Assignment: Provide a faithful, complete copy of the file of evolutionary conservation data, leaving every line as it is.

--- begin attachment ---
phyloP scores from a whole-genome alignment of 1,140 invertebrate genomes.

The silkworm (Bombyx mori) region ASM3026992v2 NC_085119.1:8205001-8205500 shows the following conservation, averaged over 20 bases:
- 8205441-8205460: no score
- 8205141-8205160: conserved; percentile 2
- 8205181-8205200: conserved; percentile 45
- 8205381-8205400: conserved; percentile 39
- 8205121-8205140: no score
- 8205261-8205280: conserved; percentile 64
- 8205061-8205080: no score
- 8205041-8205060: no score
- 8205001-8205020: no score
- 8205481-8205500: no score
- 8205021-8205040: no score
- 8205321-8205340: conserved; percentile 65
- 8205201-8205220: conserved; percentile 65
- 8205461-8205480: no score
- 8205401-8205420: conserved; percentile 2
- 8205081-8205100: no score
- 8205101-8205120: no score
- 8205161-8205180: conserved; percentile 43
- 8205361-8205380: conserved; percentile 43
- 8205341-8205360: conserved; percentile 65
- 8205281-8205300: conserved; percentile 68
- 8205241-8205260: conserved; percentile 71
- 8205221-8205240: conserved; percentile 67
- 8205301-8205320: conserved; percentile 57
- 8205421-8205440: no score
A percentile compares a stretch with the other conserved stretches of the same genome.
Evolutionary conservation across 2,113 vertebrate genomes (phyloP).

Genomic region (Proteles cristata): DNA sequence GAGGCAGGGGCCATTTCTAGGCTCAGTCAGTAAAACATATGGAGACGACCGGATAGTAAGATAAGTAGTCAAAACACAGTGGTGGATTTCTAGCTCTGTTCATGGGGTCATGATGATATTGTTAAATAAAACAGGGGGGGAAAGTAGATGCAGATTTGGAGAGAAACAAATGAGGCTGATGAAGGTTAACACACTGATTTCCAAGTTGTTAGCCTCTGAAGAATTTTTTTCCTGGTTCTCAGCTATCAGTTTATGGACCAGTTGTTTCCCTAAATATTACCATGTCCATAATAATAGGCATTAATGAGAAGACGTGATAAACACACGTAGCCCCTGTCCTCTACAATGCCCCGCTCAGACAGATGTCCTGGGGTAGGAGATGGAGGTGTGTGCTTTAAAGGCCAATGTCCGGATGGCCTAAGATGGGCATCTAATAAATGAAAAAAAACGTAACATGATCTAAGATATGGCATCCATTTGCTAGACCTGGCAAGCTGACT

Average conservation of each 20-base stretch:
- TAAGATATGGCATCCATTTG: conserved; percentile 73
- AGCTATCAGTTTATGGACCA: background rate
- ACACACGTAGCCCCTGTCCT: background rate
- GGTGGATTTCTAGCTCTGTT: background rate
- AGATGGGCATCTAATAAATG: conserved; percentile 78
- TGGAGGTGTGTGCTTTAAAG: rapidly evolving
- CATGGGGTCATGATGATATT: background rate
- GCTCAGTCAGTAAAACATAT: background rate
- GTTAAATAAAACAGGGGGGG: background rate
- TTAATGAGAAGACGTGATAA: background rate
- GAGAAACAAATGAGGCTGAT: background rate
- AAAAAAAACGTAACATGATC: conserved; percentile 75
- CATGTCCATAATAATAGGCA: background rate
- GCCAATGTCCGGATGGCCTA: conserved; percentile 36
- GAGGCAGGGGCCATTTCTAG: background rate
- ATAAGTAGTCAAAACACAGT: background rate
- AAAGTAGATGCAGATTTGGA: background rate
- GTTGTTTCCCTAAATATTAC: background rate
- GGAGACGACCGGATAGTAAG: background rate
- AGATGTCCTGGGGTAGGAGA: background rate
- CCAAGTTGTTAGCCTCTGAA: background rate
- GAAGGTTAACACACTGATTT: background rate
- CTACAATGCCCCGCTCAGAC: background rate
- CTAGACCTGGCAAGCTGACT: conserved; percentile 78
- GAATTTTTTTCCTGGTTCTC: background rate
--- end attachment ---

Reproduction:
phyloP scores from a whole-genome alignment of 1,140 invertebrate genomes.

The silkworm (Bombyx mori) region ASM3026992v2 NC_085119.1:8205001-8205500 shows the following conservation, averaged over 20 bases:
- 8205441-8205460: no score
- 8205141-8205160: conserved; percentile 2
- 8205181-8205200: conserved; percentile 45
- 8205381-8205400: conserved; percentile 39
- 8205121-8205140: no score
- 8205261-8205280: conserved; percentile 64
- 8205061-8205080: no score
- 8205041-8205060: no score
- 8205001-8205020: no score
- 8205481-8205500: no score
- 8205021-8205040: no score
- 8205321-8205340: conserved; percentile 65
- 8205201-8205220: conserved; percentile 65
- 8205461-8205480: no score
- 8205401-8205420: conserved; percentile 2
- 8205081-8205100: no score
- 8205101-8205120: no score
- 8205161-8205180: conserved; percentile 43
- 8205361-8205380: conserved; percentile 43
- 8205341-8205360: conserved; percentile 65
- 8205281-8205300: conserved; percentile 68
- 8205241-8205260: conserved; percentile 71
- 8205221-8205240: conserved; percentile 67
- 8205301-8205320: conserved; percentile 57
- 8205421-8205440: no score
A percentile compares a stretch with the other conserved stretches of the same genome.
Evolutionary conservation across 2,113 vertebrate genomes (phyloP).

Genomic region (Proteles cristata): DNA sequence GAGGCAGGGGCCATTTCTAGGCTCAGTCAGTAAAACATATGGAGACGACCGGATAGTAAGATAAGTAGTCAAAACACAGTGGTGGATTTCTAGCTCTGTTCATGGGGTCATGATGATATTGTTAAATAAAACAGGGGGGGAAAGTAGATGCAGATTTGGAGAGAAACAAATGAGGCTGATGAAGGTTAACACACTGATTTCCAAGTTGTTAGCCTCTGAAGAATTTTTTTCCTGGTTCTCAGCTATCAGTTTATGGACCAGTTGTTTCCCTAAATATTACCATGTCCATAATAATAGGCATTAATGAGAAGACGTGATAAACACACGTAGCCCCTGTCCTCTACAATGCCCCGCTCAGACAGATGTCCTGGGGTAGGAGATGGAGGTGTGTGCTTTAAAGGCCAATGTCCGGATGGCCTAAGATGGGCATCTAATAAATGAAAAAAAACGTAACATGATCTAAGATATGGCATCCATTTGCTAGACCTGGCAAGCTGACT

Average conservation of each 20-base stretch:
- TAAGATATGGCATCCATTTG: conserved; percentile 73
- AGCTATCAGTTTATGGACCA: background rate
- ACACACGTAGCCCCTGTCCT: background rate
- GGTGGATTTCTAGCTCTGTT: background rate
- AGATGGGCATCTAATAAATG: conserved; percentile 78
- TGGAGGTGTGTGCTTTAAAG: rapidly evolving
- CATGGGGTCATGATGATATT: background rate
- GCTCAGTCAGTAAAACATAT: background rate
- GTTAAATAAAACAGGGGGGG: background rate
- TTAATGAGAAGACGTGATAA: background rate
- GAGAAACAAATGAGGCTGAT: background rate
- AAAAAAAACGTAACATGATC: conserved; percentile 75
- CATGTCCATAATAATAGGCA: background rate
- GCCAATGTCCGGATGGCCTA: conserved; percentile 36
- GAGGCAGGGGCCATTTCTAG: background rate
- ATAAGTAGTCAAAACACAGT: background rate
- AAAGTAGATGCAGATTTGGA: background rate
- GTTGTTTCCCTAAATATTAC: background rate
- GGAGACGACCGGATAGTAAG: background rate
- AGATGTCCTGGGGTAGGAGA: background rate
- CCAAGTTGTTAGCCTCTGAA: background rate
- GAAGGTTAACACACTGATTT: background rate
- CTACAATGCCCCGCTCAGAC: background rate
- CTAGACCTGGCAAGCTGACT: conserved; percentile 78
- GAATTTTTTTCCTGGTTCTC: background rate